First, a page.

Humans, like most mammals, sleep for approximately a third of their life. In other words an 82 year old will have slept on average for 27 years!! Given how much time we invest in sleep, it is surprising how little time is spent prioritising it.

The health impact of poor sleep is greater than most people realise. Poor sleep, both quality and quantity, can affect our health in a number of ways: our weight, our mood, our immune system, our gut health, our cardiovascular health, even our cancer risk.

It is recommended that we get seven to eight hours of sleep a night to maintain good general health, yet nearly a third of the UK population get less than six hours.

During sleep our body goes into ‘rest and repair mode’. It is when our mind and body heals, allowing normal service to be restored for the next day. It is when our cells rejuvenate or replace, it is when any inflammation has the opportunity to calm down. It is when hormones reset and rebalance and it is CRUCIAL to the maintenance of a healthy mind and body

If you’re not getting enough good quality sleep, here are six tips to help you take some simple steps, to get back on the right track ….

  1. Create a routine – It’s not just children that benefit from a bed-time routine. Aim for a similar bed time and wake up time every day – even at weekends. Sleeping in for more than an hour or two on consecutive days can reduce the quality of the next few nights’ sleep. If you need to catch up, you’re better off going to bed earlier, rather than sleeping in.
  2. Incorporate calming activities in the hour before bed will trigger the brain that you are moving towards sleep mode. Examples include a warm (not too hot) bath or shower, fragrant candles or sprays, read a book, drink non-caffeinated (eg camomile) tea, or warm milk.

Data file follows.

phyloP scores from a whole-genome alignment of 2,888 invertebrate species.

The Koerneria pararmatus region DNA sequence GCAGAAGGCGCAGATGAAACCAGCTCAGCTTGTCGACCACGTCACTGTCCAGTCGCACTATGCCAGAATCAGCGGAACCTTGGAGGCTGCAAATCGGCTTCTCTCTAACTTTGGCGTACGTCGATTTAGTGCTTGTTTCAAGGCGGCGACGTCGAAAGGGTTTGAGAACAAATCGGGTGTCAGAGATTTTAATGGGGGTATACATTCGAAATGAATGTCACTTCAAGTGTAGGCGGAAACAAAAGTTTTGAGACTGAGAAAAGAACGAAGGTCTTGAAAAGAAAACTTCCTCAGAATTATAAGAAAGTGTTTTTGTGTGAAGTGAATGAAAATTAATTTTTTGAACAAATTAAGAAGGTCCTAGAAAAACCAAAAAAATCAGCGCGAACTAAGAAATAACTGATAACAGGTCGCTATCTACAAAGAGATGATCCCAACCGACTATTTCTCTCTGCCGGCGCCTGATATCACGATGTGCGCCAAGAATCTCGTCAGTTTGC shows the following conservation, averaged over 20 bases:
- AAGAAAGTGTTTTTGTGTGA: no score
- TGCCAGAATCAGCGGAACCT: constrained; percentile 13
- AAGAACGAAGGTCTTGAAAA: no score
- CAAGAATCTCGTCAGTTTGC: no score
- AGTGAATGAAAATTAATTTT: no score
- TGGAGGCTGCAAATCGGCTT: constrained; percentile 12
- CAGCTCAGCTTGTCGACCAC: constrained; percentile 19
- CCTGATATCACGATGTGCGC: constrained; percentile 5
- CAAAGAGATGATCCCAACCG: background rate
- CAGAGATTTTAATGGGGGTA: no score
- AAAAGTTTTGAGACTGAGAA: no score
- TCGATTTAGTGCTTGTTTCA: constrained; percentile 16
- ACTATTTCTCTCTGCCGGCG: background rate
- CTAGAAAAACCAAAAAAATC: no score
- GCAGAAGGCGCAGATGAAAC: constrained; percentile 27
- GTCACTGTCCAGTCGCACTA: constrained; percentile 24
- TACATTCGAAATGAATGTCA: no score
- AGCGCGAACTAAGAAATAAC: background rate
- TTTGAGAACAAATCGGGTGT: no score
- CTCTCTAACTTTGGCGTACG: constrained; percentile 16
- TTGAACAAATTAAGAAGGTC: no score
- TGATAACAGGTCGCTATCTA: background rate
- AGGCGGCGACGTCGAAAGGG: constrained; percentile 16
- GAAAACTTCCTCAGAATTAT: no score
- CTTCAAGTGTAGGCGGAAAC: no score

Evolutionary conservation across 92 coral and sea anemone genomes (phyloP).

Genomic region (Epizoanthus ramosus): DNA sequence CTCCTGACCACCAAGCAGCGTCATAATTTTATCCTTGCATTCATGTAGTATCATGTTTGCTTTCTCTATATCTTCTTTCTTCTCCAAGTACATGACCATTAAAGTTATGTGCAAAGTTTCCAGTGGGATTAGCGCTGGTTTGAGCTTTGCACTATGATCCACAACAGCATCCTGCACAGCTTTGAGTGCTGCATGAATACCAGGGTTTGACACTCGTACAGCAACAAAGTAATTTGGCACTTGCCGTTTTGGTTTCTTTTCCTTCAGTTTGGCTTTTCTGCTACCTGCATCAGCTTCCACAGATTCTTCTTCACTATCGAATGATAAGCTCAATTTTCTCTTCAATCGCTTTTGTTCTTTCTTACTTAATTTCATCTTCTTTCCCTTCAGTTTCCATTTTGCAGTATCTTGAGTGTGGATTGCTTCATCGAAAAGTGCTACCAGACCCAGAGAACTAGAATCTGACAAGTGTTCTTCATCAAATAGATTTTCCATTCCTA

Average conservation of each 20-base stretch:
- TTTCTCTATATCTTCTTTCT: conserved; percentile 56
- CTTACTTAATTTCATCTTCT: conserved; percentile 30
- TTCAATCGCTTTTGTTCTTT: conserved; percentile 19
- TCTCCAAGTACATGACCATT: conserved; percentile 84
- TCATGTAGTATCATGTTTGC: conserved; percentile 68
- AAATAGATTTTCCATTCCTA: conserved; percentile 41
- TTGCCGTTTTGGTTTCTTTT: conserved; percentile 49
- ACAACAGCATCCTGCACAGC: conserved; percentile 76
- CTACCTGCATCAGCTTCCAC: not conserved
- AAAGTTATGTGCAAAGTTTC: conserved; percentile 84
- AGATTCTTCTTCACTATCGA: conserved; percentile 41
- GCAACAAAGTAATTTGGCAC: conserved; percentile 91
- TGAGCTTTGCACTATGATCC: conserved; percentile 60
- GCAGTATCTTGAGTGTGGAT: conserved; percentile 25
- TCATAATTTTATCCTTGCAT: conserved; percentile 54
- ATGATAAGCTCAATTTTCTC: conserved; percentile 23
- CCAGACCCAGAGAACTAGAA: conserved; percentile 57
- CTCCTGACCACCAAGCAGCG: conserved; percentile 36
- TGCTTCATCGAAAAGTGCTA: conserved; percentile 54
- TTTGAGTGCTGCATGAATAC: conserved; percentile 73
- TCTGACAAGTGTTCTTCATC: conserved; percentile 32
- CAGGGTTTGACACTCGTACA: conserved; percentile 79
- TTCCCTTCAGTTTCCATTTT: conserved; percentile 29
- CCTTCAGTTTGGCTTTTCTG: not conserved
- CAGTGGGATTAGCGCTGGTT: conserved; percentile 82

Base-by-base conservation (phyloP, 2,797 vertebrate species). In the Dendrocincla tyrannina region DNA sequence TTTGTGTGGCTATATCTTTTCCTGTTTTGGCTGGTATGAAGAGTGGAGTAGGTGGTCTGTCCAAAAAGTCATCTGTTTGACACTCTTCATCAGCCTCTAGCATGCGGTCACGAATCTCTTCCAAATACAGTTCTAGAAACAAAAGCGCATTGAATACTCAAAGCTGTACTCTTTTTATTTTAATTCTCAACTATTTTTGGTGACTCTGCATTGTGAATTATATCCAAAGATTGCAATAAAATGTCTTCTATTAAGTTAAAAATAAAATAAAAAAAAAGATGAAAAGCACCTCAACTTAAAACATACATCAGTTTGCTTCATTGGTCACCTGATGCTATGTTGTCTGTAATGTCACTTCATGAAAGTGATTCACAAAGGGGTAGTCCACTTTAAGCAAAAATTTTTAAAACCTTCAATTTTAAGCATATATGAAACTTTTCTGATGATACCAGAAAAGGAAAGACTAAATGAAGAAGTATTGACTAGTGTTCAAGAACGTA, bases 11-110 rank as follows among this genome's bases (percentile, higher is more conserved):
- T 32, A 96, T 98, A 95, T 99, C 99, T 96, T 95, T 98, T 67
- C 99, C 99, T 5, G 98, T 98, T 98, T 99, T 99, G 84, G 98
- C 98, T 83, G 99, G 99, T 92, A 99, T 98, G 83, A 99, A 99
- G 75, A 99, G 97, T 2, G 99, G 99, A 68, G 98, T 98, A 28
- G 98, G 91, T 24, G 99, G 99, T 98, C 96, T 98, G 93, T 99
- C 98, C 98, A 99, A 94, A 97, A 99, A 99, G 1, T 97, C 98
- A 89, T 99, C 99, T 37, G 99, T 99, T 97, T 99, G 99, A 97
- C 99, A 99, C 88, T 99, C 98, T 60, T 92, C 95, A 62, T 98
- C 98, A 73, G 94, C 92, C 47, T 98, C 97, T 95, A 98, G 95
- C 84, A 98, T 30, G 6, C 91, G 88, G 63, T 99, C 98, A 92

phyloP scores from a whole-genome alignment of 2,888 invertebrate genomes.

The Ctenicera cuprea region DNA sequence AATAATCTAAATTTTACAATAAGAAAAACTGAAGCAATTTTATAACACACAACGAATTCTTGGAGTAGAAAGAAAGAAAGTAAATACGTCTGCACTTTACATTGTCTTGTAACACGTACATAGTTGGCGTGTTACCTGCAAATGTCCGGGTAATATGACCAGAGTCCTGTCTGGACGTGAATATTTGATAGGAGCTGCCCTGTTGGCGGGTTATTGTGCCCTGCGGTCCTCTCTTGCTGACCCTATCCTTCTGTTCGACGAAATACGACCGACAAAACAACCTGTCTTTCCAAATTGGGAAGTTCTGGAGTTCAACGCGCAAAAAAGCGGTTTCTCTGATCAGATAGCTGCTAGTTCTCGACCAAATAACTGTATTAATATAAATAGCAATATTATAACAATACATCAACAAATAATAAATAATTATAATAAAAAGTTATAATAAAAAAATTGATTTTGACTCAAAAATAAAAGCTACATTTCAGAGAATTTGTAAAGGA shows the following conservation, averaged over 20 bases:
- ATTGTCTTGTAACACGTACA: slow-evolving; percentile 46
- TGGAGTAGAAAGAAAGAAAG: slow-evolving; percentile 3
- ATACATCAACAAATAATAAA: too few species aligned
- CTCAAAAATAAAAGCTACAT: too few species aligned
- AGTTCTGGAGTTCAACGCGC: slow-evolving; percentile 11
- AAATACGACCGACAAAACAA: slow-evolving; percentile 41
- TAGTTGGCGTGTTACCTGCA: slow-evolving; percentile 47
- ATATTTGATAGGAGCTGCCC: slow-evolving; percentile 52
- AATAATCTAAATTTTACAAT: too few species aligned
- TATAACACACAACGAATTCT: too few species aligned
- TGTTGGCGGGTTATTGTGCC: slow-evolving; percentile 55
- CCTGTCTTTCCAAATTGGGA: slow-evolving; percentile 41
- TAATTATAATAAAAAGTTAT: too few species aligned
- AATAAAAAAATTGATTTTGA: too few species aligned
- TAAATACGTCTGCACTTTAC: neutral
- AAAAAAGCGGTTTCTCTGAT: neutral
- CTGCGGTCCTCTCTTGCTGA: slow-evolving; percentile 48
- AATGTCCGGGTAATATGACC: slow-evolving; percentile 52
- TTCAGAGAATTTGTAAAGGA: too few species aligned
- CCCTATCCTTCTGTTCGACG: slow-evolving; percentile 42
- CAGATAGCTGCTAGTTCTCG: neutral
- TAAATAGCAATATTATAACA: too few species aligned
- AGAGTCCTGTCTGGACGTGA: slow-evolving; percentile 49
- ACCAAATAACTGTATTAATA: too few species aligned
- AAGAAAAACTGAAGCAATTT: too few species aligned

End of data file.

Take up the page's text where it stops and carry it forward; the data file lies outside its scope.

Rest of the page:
3. Reduce screen time (ie computers, tablets, smart phones, TV) an hour before bed. The blue light for our technology screens has been shown to stimulate the brain and delay the triggers for natural sleep.
  4. Avoid caffeine and other stimulants eg alcohol, after 4pm. Eating your evening meal or exercising late at night can also disrupt how quickly you drop off.
  5. Increase daytime exposure to sunlight and physical activity – Our brains release melatonin to trigger the sleep. Spending time in daylight and being physically active during the day increases our body’s ability to respond to melatonin effectively come night time.
  6. Having the right bedroom environment is really important too. Ensuring curtains keep out any light, having windows slightly open and, if need be, using an eye mask or earplugs so the room is kept dark, cool and quiet.

Remember don’t try and do everything at once. Good sleep patterns require new habits and habits need time to integrate and consolidate. Pick one that feels a good place to start and once it’s part of your normal routine, add in another one. There’s also no point in making the development of new habits stressful! When it comes to sleep, this sort of defeats the object, so developing a relaxed attitude to sleep will certainly help.

Sleep is our anchor for a healthy life – let’s give it the importance it deserves.

 

Written by Nicki & Peter Campbell

Holistic Health, Nutrition & Lifestyle Coaches

12th March 2019